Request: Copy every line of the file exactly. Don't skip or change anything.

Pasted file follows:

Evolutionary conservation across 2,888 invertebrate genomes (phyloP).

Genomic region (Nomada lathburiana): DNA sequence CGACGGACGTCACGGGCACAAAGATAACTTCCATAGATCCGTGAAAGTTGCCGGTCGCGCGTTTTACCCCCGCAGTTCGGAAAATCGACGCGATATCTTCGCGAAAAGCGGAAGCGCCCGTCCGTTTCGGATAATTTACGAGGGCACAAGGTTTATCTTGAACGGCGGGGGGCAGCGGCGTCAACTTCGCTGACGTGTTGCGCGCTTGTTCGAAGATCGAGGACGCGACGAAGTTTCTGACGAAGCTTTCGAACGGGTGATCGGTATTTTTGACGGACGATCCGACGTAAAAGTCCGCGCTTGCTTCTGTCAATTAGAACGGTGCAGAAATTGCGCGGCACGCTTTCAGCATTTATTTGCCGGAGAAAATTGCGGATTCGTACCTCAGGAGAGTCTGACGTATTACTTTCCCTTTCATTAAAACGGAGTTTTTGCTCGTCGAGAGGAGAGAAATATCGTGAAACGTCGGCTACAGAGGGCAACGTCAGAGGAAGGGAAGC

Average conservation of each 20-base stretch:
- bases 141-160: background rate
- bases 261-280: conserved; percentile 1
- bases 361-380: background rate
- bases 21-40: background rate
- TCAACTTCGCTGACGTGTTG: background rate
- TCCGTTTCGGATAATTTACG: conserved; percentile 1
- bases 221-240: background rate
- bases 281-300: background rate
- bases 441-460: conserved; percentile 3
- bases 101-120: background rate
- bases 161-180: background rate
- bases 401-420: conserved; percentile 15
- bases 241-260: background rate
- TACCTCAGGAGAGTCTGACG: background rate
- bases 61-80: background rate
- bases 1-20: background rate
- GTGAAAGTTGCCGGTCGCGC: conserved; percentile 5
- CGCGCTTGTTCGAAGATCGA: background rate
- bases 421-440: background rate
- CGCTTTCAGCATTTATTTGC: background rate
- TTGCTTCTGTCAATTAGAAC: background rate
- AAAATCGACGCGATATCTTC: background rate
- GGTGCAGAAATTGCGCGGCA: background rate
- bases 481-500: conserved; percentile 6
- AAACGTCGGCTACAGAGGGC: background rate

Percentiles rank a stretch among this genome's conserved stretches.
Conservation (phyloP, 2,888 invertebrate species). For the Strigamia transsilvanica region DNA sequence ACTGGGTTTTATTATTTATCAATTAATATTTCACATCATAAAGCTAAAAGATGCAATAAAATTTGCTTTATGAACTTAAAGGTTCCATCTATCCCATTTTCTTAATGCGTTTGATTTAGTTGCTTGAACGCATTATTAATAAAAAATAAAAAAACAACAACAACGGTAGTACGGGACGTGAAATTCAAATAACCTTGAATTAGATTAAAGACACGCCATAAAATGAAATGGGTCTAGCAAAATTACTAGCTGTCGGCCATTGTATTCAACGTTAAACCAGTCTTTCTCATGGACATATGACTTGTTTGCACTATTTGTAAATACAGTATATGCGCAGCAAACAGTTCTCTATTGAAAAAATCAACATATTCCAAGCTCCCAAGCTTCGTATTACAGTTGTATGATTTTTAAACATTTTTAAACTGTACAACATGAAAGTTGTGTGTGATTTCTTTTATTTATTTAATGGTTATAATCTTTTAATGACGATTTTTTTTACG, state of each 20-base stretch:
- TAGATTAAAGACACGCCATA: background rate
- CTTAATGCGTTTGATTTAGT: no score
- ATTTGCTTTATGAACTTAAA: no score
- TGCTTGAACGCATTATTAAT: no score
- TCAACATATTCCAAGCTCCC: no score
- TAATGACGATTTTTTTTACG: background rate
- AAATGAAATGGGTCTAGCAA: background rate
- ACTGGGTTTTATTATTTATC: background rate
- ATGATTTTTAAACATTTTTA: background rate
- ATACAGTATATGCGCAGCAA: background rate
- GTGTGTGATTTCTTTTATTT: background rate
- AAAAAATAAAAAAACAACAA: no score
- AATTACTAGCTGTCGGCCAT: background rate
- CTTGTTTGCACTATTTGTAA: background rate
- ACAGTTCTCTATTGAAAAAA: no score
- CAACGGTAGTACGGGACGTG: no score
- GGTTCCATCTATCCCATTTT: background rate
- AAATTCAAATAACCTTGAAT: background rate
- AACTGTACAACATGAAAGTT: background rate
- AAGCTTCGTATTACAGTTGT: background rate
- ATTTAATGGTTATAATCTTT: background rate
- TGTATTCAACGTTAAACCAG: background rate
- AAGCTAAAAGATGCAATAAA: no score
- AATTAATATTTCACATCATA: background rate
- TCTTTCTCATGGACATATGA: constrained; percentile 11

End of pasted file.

Evolutionary conservation across 2,888 invertebrate genomes (phyloP).

Genomic region (Nomada lathburiana): DNA sequence CGACGGACGTCACGGGCACAAAGATAACTTCCATAGATCCGTGAAAGTTGCCGGTCGCGCGTTTTACCCCCGCAGTTCGGAAAATCGACGCGATATCTTCGCGAAAAGCGGAAGCGCCCGTCCGTTTCGGATAATTTACGAGGGCACAAGGTTTATCTTGAACGGCGGGGGGCAGCGGCGTCAACTTCGCTGACGTGTTGCGCGCTTGTTCGAAGATCGAGGACGCGACGAAGTTTCTGACGAAGCTTTCGAACGGGTGATCGGTATTTTTGACGGACGATCCGACGTAAAAGTCCGCGCTTGCTTCTGTCAATTAGAACGGTGCAGAAATTGCGCGGCACGCTTTCAGCATTTATTTGCCGGAGAAAATTGCGGATTCGTACCTCAGGAGAGTCTGACGTATTACTTTCCCTTTCATTAAAACGGAGTTTTTGCTCGTCGAGAGGAGAGAAATATCGTGAAACGTCGGCTACAGAGGGCAACGTCAGAGGAAGGGAAGC

Average conservation of each 20-base stretch:
- bases 141-160: background rate
- bases 261-280: conserved; percentile 1
- bases 361-380: background rate
- bases 21-40: background rate
- TCAACTTCGCTGACGTGTTG: background rate
- TCCGTTTCGGATAATTTACG: conserved; percentile 1
- bases 221-240: background rate
- bases 281-300: background rate
- bases 441-460: conserved; percentile 3
- bases 101-120: background rate
- bases 161-180: background rate
- bases 401-420: conserved; percentile 15
- bases 241-260: background rate
- TACCTCAGGAGAGTCTGACG: background rate
- bases 61-80: background rate
- bases 1-20: background rate
- GTGAAAGTTGCCGGTCGCGC: conserved; percentile 5
- CGCGCTTGTTCGAAGATCGA: background rate
- bases 421-440: background rate
- CGCTTTCAGCATTTATTTGC: background rate
- TTGCTTCTGTCAATTAGAAC: background rate
- AAAATCGACGCGATATCTTC: background rate
- GGTGCAGAAATTGCGCGGCA: background rate
- bases 481-500: conserved; percentile 6
- AAACGTCGGCTACAGAGGGC: background rate

Percentiles rank a stretch among this genome's conserved stretches.
Conservation (phyloP, 2,888 invertebrate species). For the Strigamia transsilvanica region DNA sequence ACTGGGTTTTATTATTTATCAATTAATATTTCACATCATAAAGCTAAAAGATGCAATAAAATTTGCTTTATGAACTTAAAGGTTCCATCTATCCCATTTTCTTAATGCGTTTGATTTAGTTGCTTGAACGCATTATTAATAAAAAATAAAAAAACAACAACAACGGTAGTACGGGACGTGAAATTCAAATAACCTTGAATTAGATTAAAGACACGCCATAAAATGAAATGGGTCTAGCAAAATTACTAGCTGTCGGCCATTGTATTCAACGTTAAACCAGTCTTTCTCATGGACATATGACTTGTTTGCACTATTTGTAAATACAGTATATGCGCAGCAAACAGTTCTCTATTGAAAAAATCAACATATTCCAAGCTCCCAAGCTTCGTATTACAGTTGTATGATTTTTAAACATTTTTAAACTGTACAACATGAAAGTTGTGTGTGATTTCTTTTATTTATTTAATGGTTATAATCTTTTAATGACGATTTTTTTTACG, state of each 20-base stretch:
- TAGATTAAAGACACGCCATA: background rate
- CTTAATGCGTTTGATTTAGT: no score
- ATTTGCTTTATGAACTTAAA: no score
- TGCTTGAACGCATTATTAAT: no score
- TCAACATATTCCAAGCTCCC: no score
- TAATGACGATTTTTTTTACG: background rate
- AAATGAAATGGGTCTAGCAA: background rate
- ACTGGGTTTTATTATTTATC: background rate
- ATGATTTTTAAACATTTTTA: background rate
- ATACAGTATATGCGCAGCAA: background rate
- GTGTGTGATTTCTTTTATTT: background rate
- AAAAAATAAAAAAACAACAA: no score
- AATTACTAGCTGTCGGCCAT: background rate
- CTTGTTTGCACTATTTGTAA: background rate
- ACAGTTCTCTATTGAAAAAA: no score
- CAACGGTAGTACGGGACGTG: no score
- GGTTCCATCTATCCCATTTT: background rate
- AAATTCAAATAACCTTGAAT: background rate
- AACTGTACAACATGAAAGTT: background rate
- AAGCTTCGTATTACAGTTGT: background rate
- ATTTAATGGTTATAATCTTT: background rate
- TGTATTCAACGTTAAACCAG: background rate
- AAGCTAAAAGATGCAATAAA: no score
- AATTAATATTTCACATCATA: background rate
- TCTTTCTCATGGACATATGA: constrained; percentile 11